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His two other recommendations at the end come in the form of quotes from professors who we are supposed to not consider fanatics like everyone else in the debate (nor quoted out of context):

...My view is reinforced by the Welsh scientist, Sir Roger Williams, in his 2009 British Academy lecture. He remarked his "greatest hope among renewables is of tidal power ... both predictable and potentially substantial". He supported the Severn barrage, a sacrifice of landscape preferable to putting the Cambrian mountains under wind turbines.

Another trusty is Dieter Helm, Oxford professor of energy policy, who makes the seemingly obvious point that since gas is cheap and prevalent and has lower emissions than coal, the biggest carbon gain is won by a straight switch from coal to gas.

The Severn Barrage, not a significant sacrifice of landscape? (And he compares it to on-shore rather than off-shore wind?) And all that for at most 8.5 GW? And switch to more gas when domestic extraction is in decline?

I also checked out the second source, this Dieter Helm. Jenkins gives an air of neutrality by characterising him as "Oxford professor", although his homepage implies more direct involvement in the government policymaking Jenkins decries:

Current appointments include: Independent Chair of the Defra Natural Capital Committee, Member of the Economics Advisory Group to the UK Secretary of State for Energy & Climate Change.

During 2011, Dieter assisted the European Commission in preparing the Energy Roadmap 2050, serving both as a special advisor to the European Commissioner for Energy and as Chairman of the Ad Hoc Advisory Group on the Roadmap. He also assisted the Polish government in their presidency of the European Union Council.

Previous appointments include: membership of the DTI's Sustainable Energy Policy Advisory Board from 2002 to 2007, the Prime Minister's Council of Science and Technology from 2004 to 2007, Chairman of the Academic Panel, Department for Environment, Food and Rural Affairs until 2012, and the DTI's Energy Advisory Panel from 1993 to 2003.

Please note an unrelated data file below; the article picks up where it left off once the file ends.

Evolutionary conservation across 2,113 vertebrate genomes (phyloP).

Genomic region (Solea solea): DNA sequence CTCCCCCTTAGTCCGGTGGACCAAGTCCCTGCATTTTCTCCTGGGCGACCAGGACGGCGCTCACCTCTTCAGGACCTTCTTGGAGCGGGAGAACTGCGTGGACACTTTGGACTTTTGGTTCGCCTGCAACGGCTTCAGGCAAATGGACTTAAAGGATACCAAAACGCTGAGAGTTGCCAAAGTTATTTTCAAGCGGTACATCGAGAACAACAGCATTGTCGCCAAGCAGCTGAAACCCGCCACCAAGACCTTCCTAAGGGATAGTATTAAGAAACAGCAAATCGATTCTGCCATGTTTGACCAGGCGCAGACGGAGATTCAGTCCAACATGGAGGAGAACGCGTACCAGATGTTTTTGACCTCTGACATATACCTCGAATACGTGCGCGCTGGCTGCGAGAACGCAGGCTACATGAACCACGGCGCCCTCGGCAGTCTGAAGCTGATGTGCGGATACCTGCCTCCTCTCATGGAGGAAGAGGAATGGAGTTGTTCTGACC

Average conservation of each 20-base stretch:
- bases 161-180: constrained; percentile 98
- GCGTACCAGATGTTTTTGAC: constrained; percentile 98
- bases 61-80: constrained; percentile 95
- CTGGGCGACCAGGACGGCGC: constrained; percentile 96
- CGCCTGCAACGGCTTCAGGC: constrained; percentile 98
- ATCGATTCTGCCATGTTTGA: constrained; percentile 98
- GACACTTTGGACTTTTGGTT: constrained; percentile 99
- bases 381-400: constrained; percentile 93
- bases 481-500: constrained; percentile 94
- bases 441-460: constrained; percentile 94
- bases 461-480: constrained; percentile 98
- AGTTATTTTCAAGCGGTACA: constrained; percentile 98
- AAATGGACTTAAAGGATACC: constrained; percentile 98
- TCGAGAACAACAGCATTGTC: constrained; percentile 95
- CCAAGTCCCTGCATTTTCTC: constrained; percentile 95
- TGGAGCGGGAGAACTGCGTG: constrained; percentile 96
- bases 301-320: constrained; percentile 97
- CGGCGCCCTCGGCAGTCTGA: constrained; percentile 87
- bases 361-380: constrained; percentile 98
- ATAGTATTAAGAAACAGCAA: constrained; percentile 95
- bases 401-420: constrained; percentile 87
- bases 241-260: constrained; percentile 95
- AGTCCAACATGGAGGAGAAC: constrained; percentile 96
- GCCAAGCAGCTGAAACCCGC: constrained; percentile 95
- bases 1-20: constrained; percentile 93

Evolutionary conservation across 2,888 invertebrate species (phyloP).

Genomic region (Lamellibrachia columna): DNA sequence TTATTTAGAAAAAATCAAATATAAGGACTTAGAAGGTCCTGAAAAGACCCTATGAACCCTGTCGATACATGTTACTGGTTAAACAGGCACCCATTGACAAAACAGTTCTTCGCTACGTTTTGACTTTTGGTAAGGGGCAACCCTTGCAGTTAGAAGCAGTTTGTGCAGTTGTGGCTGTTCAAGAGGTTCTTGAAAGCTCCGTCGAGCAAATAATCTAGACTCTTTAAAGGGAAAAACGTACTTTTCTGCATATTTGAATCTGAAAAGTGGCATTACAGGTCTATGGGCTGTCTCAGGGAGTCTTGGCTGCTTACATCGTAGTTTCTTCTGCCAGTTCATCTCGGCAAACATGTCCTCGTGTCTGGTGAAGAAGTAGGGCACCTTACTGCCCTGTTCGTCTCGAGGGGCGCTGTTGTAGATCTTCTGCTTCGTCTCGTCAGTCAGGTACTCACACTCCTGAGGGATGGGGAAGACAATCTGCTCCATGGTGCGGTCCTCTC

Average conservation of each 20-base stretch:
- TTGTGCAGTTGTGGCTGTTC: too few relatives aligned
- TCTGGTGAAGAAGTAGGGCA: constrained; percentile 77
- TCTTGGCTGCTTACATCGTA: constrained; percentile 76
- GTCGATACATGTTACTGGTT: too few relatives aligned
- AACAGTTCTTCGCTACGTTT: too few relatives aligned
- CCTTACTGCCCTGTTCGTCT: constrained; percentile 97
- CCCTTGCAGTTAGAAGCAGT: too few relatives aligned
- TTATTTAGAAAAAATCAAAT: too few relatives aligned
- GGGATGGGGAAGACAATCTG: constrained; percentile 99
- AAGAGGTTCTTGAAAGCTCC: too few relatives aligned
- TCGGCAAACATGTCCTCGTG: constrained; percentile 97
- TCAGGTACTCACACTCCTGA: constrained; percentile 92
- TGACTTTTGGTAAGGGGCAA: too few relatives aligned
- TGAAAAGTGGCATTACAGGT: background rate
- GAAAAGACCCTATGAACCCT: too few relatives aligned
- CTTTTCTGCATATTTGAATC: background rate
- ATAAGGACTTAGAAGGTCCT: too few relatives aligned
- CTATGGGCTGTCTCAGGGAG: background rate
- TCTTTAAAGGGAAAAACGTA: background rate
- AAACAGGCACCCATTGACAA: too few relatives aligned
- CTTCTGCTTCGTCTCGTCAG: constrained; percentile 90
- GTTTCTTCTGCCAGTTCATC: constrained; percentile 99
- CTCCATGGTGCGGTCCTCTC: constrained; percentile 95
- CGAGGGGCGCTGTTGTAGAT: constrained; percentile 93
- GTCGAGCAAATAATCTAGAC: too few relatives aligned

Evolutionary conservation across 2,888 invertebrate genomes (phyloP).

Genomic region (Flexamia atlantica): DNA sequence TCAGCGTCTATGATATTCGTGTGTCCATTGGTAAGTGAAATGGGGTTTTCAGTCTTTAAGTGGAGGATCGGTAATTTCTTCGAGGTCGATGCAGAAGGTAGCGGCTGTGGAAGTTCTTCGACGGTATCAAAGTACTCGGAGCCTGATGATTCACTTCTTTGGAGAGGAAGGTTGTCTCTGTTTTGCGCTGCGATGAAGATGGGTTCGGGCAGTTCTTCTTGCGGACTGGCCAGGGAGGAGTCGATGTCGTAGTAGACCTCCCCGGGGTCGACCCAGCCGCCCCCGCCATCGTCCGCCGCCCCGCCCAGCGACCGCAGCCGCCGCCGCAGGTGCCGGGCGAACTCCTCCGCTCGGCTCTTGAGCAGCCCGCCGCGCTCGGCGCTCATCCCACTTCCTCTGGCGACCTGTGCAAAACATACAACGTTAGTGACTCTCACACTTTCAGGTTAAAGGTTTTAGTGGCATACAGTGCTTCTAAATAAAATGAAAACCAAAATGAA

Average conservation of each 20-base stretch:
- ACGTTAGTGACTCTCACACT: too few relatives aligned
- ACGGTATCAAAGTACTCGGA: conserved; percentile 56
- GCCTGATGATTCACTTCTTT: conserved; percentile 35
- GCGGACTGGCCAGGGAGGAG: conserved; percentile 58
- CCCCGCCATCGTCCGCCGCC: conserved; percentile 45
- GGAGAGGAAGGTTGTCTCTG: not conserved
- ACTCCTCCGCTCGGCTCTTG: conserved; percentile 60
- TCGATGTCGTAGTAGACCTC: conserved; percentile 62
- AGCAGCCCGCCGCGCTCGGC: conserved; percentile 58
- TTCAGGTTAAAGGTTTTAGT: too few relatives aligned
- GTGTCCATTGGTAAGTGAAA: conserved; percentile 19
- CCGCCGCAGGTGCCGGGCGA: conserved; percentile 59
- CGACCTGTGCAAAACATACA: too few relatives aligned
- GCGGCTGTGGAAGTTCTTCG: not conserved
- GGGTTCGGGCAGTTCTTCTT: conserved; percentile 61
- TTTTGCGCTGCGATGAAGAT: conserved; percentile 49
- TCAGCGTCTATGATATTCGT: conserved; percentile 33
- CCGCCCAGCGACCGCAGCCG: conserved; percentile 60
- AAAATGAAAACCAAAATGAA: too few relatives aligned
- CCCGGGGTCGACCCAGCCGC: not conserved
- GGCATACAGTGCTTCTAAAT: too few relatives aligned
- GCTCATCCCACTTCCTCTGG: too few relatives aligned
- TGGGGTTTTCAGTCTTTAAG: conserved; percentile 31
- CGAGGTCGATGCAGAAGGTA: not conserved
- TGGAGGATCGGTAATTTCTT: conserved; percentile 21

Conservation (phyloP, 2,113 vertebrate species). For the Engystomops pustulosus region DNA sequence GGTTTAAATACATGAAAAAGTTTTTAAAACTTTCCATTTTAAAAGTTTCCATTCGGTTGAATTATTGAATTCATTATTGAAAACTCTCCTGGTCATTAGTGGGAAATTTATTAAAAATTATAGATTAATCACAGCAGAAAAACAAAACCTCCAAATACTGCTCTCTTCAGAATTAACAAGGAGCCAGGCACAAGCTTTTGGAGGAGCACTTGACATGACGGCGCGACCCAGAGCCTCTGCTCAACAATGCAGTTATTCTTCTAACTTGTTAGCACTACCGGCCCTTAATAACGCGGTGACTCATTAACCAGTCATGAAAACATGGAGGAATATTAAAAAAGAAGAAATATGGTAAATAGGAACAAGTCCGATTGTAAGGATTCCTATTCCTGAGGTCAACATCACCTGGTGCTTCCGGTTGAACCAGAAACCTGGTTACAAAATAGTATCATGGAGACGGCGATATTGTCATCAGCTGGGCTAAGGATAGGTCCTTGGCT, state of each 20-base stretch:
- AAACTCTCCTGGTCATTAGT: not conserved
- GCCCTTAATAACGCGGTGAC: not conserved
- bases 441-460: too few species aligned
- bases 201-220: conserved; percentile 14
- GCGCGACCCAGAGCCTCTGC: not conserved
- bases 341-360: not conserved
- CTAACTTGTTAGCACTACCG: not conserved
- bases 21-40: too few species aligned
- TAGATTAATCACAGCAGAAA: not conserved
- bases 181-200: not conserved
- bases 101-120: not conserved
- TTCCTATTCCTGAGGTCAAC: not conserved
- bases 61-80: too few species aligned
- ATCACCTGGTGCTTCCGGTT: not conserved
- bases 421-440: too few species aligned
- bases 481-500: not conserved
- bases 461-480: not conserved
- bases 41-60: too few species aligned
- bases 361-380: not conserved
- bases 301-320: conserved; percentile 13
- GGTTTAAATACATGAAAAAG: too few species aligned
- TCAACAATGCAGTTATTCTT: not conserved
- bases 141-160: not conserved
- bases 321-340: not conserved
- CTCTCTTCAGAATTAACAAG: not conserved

Helm has a recent presentation (rather crappy) on the issue of the role of natural gas in decarbonisation. What he is about is advocating a shale gas future, and talks about "the end of 'peak oil' and 'peak gas' nonsense".

*Lunatic*, n.
One whose delusions are out of fashion.

by DoDo on Wed May 23rd, 2012 at 08:07:38 AM EST
[ Parent ]
Shale gas of course means a difference in greenhouse gas emissions compared to conventional natural gas. Recent research on the subject:

BBC News - Shale gas 'worse than coal' for climate

Greenhouse gas emissions from shale gas are predominantly down to two things: carbon dioxide produced when the gas is burned, and methane that leaks out while the well is being exploited.

Figures from the US government and industry indicate that at least a third more methane leaks from shale gas extraction than from conventional wells - and perhaps more than twice as much.

...Figures from this research team indicate that over a 20-year period, the net warming impact of using shale gas is worse than coal - and, perhaps more surprisingly, that conventional gas may be worse than coal as well.

Over a 100-year timeframe, conventional gas is almost certainly better than coal - but shale gas could be worse.

(The actual paper is here, and there is an accompanying second paper on indirect CO2 emissions here.)

*Lunatic*, n.
One whose delusions are out of fashion.

by DoDo on Wed May 23rd, 2012 at 08:41:44 AM EST
[ Parent ]
From a GHG perspective any advantages for gas of either type likely depend on the efficacy with which the gas is kept in the intended pathway to consumption throughout the life-cycle of the resource. At present the cost of leakage is largely externalized by the energy producers and then cost is minimized while impact is maximized by systematic neglect of leakage.

"It is not necessary to have hope in order to persevere."
by ARGeezer (ARGeezer a in a circle eurotrib daught com) on Wed May 23rd, 2012 at 12:21:34 PM EST
[ Parent ]


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